WASHINGTON – For 2011, US beef imports are forecast to total 2.18 billion lbs., about 5 percent below year-earlier levels, according to the June 15 Livestock, Dairy and Poultry Outlook from the US Department of Agriculture’s Economic Research Service. Second-quarter imports are forecast at 570 million lbs., or 17 percent below the second quarter of last year.

US beef imports have been impeded by the declining dollar value. Since May 2010, the US dollar has been on a marked downtrend. But last month it hit a new low of .91 AUD/USD against the Australian dollar, and in June it has thus far posted a further low against the New Zealand dollar of 1.22 NZD/USD.

Through April, beef imports from Australia and New Zealand were 24 and 7 percent, respectively, below 2010 levels. Total third-quarter imports are forecast at 595 million lbs., or nearly even with year-earlier levels, and fourth-quarter imports are forecast to be 27 percent higher. Beef imports are expected to increase next year to 2.48 billion lbs. — or 13 percent higher year-over-year — largely as more product is shipped from Oceania.

Drought conditions in Mexico have increased the incentive for many producers to export cattle to the US. The principal forage-producing states of Mexico are facing extreme drought conditions that could endanger animals, particularly if critical rainfall is not received in June and July—the rainy season for major cattle and forage-producing states in Mexico.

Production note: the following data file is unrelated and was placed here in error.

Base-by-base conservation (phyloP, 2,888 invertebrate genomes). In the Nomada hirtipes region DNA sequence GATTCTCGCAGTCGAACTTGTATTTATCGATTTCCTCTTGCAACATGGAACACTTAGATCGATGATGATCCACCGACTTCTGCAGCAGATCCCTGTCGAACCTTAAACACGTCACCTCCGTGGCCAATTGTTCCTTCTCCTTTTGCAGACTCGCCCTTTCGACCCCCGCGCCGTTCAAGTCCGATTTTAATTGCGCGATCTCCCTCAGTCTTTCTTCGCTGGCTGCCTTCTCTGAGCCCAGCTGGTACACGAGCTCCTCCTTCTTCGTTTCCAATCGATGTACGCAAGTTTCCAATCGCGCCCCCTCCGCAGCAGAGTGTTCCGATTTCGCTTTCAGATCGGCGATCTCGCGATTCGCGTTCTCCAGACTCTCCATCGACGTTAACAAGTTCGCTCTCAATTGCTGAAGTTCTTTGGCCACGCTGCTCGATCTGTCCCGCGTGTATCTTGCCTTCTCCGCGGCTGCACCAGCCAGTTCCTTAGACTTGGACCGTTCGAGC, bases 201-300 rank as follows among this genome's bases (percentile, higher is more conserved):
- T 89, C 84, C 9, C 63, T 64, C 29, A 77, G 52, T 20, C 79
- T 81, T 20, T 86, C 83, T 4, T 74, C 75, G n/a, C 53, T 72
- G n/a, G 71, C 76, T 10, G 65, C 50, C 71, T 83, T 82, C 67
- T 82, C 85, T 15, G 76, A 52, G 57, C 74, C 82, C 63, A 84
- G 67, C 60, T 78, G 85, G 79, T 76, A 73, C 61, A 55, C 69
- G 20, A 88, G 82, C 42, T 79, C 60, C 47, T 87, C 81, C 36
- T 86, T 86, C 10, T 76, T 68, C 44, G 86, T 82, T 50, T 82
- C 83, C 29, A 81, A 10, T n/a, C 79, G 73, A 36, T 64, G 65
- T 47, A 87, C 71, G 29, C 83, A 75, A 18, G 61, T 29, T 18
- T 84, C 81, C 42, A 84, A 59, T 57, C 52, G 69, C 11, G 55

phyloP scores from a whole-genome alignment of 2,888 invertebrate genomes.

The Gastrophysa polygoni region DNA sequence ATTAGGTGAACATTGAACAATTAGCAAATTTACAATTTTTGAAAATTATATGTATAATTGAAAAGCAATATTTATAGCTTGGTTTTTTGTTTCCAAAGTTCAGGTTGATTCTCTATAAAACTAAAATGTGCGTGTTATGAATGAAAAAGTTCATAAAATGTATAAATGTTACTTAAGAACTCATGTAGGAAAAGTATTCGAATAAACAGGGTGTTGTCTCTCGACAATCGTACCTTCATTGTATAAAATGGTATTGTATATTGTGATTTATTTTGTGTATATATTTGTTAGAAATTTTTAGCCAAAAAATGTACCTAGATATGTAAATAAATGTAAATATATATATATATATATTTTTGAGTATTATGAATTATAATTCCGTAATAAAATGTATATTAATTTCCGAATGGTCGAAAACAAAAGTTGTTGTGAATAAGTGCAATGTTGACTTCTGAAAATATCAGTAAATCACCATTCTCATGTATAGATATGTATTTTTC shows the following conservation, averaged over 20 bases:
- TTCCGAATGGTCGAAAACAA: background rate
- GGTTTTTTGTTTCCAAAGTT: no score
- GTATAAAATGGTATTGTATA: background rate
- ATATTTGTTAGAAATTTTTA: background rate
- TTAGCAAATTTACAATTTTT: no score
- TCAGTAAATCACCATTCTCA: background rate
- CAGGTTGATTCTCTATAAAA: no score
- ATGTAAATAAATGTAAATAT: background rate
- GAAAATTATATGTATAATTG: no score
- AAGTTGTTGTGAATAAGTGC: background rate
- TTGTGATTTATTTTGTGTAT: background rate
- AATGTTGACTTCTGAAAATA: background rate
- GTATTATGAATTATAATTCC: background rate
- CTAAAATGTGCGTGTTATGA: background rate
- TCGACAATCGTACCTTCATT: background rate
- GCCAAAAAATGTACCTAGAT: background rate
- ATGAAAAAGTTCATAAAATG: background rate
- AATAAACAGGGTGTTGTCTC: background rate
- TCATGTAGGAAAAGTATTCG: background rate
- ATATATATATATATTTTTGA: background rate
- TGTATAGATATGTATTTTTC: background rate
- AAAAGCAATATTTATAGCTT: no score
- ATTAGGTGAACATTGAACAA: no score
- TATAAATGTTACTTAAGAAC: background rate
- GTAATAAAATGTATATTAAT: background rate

Given feeder cattle demand in the US, these lightweight cattle have largely been placed directly into feedlots during the past few months--atypically, as they normally would have grazed forage in the US before being placed. However, large portions of Texas and New Mexico are also experiencing drought conditions. Monthly cattle imports from Mexico through April were 28 percent higher than year-earlier levels, according to US Census data.

These higher imports have been maintained in recent weeks, as weekly AMS data reports through the first week of June also show cattle imports from Mexico 27 percent higher year-over-year. Weather conditions in Mexico in the summer months will determine the degree of seasonal spike in cattle imports this fall.

Monthly Canadian cattle imports through April were 38 percent below year-earlier levels. Weekly AMS reports show year-over-year Canadian cattle imports declining further into June—nearly 40 percent lower. Thus far in the year, the US-Canadian slaughter cattle price differential has remained well below levels posted in the last three years. In April, this differential only began to cross into the range posted in 2009; since May, it has averaged $3.80/cwt lower than 2010 levels.